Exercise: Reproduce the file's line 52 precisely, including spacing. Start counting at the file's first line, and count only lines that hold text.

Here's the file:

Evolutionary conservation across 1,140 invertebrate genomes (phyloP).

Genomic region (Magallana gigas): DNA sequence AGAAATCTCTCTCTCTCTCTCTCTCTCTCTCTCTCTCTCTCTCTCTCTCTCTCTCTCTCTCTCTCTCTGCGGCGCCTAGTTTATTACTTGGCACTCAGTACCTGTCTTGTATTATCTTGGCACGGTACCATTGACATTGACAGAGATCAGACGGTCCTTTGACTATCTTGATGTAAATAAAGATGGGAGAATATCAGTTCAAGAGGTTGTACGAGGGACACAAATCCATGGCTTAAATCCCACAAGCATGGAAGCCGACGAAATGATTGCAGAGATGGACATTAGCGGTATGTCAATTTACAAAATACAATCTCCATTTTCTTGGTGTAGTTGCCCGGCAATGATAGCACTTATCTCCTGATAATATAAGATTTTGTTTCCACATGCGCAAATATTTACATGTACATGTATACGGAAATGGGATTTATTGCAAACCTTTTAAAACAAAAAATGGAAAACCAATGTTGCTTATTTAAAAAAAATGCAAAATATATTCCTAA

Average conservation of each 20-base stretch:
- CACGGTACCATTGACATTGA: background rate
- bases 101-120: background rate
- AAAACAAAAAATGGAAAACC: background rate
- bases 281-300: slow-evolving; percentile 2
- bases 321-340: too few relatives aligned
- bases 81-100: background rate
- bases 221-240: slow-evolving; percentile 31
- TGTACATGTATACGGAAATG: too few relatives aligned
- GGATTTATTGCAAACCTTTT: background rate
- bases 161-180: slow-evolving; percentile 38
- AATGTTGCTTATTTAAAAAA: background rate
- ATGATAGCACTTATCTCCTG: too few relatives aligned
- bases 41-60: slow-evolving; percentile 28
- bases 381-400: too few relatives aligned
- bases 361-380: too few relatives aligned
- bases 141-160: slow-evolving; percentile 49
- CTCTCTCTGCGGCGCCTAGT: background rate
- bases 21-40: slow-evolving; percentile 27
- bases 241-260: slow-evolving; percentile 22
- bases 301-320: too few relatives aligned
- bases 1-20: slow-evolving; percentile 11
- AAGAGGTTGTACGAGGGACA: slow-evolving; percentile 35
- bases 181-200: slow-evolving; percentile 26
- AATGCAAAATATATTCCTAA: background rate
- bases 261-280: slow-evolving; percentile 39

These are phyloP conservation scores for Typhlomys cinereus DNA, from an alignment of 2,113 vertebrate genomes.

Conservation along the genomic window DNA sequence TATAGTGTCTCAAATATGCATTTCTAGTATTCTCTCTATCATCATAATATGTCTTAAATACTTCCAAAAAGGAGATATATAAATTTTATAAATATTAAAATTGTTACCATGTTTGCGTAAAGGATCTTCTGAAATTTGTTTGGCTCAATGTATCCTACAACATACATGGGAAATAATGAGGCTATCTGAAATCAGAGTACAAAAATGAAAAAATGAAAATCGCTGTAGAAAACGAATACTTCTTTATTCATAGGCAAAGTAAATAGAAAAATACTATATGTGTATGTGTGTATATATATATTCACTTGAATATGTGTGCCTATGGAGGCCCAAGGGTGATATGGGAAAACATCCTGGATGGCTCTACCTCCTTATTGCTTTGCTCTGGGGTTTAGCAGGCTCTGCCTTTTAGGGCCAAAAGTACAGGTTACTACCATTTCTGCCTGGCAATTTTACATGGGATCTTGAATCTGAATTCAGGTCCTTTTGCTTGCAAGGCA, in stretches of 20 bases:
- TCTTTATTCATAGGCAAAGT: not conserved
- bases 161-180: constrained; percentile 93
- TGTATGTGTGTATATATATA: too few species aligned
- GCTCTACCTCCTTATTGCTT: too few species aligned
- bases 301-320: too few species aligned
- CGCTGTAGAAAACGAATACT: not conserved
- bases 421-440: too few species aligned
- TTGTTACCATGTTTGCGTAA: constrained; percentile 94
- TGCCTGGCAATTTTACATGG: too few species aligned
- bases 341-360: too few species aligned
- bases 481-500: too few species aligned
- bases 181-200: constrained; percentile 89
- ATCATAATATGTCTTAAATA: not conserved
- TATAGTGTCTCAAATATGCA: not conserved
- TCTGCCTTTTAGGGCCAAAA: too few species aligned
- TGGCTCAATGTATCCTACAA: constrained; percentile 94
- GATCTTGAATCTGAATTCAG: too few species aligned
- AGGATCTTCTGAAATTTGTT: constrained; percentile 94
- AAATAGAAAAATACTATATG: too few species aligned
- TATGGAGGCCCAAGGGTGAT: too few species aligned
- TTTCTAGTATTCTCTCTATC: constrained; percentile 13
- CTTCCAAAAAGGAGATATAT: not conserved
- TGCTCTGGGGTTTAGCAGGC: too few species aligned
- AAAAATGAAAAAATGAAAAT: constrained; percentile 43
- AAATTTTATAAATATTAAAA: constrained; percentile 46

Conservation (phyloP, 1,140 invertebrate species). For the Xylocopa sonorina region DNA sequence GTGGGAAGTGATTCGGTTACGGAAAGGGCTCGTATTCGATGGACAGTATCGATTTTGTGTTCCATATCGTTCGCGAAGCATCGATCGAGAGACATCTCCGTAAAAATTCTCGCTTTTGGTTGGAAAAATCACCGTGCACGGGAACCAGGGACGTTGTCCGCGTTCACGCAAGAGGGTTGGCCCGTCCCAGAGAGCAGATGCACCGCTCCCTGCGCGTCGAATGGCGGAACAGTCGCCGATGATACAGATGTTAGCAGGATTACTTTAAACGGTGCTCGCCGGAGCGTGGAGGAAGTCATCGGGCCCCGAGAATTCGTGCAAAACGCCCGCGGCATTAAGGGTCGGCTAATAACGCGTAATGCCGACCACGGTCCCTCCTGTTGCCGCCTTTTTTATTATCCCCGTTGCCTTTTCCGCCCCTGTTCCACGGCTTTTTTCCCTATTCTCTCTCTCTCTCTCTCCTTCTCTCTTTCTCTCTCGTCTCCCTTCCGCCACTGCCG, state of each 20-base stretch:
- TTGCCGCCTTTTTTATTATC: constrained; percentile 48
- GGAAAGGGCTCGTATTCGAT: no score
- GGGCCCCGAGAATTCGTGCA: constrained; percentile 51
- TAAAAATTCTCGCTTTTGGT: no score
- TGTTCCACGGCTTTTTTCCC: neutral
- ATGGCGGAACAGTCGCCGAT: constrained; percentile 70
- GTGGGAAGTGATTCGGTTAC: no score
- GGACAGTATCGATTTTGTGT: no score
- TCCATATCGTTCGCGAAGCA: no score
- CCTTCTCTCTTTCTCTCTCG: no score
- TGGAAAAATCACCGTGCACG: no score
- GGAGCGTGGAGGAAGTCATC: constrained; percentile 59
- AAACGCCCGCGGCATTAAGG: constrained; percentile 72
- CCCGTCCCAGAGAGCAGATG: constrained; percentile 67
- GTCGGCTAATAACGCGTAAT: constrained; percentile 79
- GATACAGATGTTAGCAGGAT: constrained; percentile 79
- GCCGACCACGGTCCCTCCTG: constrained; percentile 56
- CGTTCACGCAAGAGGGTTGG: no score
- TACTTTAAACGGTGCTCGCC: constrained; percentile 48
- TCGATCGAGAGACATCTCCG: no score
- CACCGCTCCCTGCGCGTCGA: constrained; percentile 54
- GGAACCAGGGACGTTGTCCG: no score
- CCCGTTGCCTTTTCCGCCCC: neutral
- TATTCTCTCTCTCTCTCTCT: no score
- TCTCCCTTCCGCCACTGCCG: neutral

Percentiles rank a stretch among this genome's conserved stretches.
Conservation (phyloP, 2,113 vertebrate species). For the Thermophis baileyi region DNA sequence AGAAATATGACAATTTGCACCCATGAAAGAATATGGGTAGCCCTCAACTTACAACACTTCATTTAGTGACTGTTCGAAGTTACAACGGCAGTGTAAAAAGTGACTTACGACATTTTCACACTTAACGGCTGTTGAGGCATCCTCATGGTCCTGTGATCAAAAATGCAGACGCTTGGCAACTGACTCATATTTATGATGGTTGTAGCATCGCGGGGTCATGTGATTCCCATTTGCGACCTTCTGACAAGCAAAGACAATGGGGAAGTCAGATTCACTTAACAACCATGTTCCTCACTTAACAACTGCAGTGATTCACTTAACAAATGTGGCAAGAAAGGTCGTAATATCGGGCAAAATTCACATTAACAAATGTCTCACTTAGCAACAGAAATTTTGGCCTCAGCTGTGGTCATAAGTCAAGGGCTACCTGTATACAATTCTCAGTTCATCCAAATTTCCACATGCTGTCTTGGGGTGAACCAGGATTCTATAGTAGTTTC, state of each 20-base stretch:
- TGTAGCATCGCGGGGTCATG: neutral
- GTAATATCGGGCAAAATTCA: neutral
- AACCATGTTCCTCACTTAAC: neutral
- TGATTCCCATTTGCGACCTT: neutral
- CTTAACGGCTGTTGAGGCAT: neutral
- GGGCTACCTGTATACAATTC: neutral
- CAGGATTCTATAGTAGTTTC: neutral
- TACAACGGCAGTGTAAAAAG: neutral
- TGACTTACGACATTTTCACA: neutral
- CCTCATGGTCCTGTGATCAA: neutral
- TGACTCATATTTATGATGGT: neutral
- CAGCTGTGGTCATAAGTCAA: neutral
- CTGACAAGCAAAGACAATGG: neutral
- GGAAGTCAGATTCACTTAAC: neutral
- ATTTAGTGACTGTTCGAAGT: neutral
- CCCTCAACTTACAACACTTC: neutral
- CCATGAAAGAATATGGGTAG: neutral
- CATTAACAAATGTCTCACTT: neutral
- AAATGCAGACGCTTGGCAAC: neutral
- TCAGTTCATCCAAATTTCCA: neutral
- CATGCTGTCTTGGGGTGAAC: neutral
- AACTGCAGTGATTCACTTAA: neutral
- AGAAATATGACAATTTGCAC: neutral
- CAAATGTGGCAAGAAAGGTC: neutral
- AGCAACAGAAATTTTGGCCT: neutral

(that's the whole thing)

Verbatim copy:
- CTTCCAAAAAGGAGATATAT: not conserved